TV - Miami Vice

Miami Vice

Nowhere on TV was the Decade of Decadence more evident than in one single TV series – Miami Vice. Susan Omand rolls up her jacket sleeves and explains more...

Mix sun, sea and sand with neon, guns and drugs and you have a heady cocktail of an environment in which to set a cop show. Add in the glamour factor of huge yachts, sharp suits, fast cars and even faster women, all essential to the feeling of excess, with a splash of electronic synth music from Jan Hammer, hard hitting storylines and a great cast and you have THE cop show of the 1980’s, Miami Vice.

The series started in 1984 and ran for five seasons, based around the vice squad detectives of the Miami Police Department and the rampant drugs trade that became such a focus for the stories in each episode. It starred Don Johnston and Philip Michael Thomas as the main vice cops, Sonny Crockett and Ricardo Tubbs. The boss of the vice squad was played by Edward James Olmos (Blade Runner, Battlestar Galactica) in one of his first major TV roles. Indeed the show proved to be a hotbed for emerging TV talent, with actors as diverse as Jimmy Smits, who was killed off as Sonny Crockett’s partner in the pilot episode, Bruce Willis, who got his role in Moonlighting after appearing as an arms dealer and Steve Buscemi, who played a Bolivian drug lord, getting a kicking from country music star Willie Nelson... what?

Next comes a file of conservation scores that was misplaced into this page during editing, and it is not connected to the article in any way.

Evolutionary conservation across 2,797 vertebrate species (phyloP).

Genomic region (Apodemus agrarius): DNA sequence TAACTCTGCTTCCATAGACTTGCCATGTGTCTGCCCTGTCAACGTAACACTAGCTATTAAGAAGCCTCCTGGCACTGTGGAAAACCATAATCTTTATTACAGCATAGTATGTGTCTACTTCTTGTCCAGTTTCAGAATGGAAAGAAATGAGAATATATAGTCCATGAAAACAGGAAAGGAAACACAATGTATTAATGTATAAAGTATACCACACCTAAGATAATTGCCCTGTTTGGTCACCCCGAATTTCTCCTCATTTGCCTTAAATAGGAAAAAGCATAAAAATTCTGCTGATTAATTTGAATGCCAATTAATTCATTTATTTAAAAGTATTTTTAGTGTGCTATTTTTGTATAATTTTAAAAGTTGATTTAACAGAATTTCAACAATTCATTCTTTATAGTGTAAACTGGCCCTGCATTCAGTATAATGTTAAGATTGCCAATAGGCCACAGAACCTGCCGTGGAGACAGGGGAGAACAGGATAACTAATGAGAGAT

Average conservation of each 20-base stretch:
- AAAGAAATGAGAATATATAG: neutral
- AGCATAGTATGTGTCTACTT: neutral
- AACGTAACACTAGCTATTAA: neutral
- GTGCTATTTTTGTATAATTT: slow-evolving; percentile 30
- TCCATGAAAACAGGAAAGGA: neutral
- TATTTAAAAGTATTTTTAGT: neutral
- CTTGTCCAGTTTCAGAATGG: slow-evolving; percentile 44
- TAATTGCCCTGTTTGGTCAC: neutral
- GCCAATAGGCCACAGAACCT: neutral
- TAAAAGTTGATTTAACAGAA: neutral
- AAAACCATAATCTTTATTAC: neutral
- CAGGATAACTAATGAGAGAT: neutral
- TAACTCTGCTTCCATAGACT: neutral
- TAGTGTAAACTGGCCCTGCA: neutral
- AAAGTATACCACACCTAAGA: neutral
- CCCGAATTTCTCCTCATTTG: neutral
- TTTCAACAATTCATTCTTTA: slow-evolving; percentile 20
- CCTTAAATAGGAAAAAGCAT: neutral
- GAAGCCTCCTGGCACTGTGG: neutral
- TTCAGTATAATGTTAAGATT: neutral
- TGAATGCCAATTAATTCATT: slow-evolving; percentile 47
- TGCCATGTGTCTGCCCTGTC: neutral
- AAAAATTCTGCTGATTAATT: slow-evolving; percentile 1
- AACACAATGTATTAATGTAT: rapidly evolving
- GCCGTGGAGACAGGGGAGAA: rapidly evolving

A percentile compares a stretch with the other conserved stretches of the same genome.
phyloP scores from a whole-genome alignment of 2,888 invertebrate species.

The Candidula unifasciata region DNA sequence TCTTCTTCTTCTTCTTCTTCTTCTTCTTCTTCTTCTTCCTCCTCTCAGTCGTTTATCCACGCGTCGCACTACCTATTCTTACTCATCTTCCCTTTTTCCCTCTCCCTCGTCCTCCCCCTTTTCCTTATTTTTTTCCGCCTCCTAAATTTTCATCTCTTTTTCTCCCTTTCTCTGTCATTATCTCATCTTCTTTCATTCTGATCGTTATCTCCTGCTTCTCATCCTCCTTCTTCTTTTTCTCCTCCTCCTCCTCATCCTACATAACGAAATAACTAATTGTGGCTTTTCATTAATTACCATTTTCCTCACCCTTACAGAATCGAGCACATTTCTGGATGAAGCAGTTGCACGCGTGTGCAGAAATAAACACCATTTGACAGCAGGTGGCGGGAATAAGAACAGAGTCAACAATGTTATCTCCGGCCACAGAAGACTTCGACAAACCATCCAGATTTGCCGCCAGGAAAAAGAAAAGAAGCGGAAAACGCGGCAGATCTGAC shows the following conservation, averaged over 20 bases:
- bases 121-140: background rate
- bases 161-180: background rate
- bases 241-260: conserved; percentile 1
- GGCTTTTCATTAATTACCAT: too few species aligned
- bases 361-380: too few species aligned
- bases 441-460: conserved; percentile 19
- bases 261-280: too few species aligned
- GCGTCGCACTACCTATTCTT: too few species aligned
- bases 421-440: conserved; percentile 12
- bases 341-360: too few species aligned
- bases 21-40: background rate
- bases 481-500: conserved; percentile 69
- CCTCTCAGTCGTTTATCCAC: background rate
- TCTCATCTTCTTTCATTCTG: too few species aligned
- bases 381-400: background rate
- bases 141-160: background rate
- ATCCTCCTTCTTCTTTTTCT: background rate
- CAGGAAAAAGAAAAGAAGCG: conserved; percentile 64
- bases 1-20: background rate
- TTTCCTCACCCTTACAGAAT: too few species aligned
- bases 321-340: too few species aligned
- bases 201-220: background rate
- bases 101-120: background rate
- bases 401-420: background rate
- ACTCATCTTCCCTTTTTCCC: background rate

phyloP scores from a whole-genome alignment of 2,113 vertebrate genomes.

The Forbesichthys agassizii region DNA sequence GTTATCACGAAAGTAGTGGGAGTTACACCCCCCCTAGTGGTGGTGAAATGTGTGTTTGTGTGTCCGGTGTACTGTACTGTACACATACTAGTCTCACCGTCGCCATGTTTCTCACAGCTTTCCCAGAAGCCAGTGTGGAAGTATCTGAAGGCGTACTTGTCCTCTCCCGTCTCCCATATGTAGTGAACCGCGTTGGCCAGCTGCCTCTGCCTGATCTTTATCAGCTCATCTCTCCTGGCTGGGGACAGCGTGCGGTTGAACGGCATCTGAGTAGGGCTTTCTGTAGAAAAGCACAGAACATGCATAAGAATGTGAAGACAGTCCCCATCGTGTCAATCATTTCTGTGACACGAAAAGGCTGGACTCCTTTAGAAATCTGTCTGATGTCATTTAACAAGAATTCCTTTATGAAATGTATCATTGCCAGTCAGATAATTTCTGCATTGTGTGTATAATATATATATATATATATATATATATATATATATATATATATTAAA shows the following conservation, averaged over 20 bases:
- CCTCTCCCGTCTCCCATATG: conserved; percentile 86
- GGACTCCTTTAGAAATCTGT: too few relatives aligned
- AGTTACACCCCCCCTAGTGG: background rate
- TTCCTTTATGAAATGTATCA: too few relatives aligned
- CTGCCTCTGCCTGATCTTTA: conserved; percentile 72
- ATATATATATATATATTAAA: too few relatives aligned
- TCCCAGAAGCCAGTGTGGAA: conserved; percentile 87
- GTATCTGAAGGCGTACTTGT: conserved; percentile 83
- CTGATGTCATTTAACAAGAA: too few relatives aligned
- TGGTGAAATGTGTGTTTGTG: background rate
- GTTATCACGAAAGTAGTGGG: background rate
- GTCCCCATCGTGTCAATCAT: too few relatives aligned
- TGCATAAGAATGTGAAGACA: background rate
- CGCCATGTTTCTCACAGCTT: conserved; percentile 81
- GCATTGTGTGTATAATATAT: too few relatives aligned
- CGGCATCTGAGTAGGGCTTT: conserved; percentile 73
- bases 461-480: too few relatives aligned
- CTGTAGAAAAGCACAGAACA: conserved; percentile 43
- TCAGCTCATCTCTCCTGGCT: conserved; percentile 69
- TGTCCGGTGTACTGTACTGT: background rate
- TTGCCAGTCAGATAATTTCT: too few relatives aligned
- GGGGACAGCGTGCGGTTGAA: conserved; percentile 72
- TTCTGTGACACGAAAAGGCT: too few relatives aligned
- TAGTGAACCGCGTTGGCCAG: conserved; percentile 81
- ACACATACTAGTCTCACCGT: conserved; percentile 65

Um, yes, apparently so. Anyway back to the plot....

The first 3 seasons (and in my view the best) all played out along similar lines, with a bad guy of the week taking most of the action which, along with the Ferrari Daytona and Elvis the Alligator, led to fun, almost light hearted stories, reminiscent of the cop shows of the 70’s, like Starsky and Hutch with an MTV twist (when MTV actually did music).

By season four the original writers had left and we were subjected to a Sheena Easton story arc. And really season 5 should never have happened because it was all about trying to reinvent itself with the stories becoming darker and grittier which alienated a lot of the fans.

As well as the storylines, the production values of the series were groundbreaking. The archetypal pastel “look” of the show was planned and there was actually a directive that said that earth tones were not allowed on the set so there could be no reds or browns in any props. The music too was a big part of what made Miami Vice so 80’s. The producers would spend thousands per episode to use original recordings of songs by well known artists, rather than, as was accepted at the time, made for TV music. Some singers even guest starred in episodes, like Phil Collins and Gene Simmons and, of course, Sheena Easton, of whom we shall say no more. Fashion too was an influence on, and influenced by, the show, with the dress code of t-shirts under Italian suits being copied all over the catwalks.

Miami Vice, though, was very much of its time because of all the pop culture references and should never have been touched as the 2006 Colin Farrell and Jamie Foxx film showed up painfully. It didn’t stand up well to the updating, the casting lacked the charisma and it received mundane reviews across the board, despite being helmed by the original TV show’s Michael Mann.

So welcome to the real, the original Miami Vice, all palm trees, flamingoes, pastels and Ferraris. This was 80's TV.



Image - IMDb.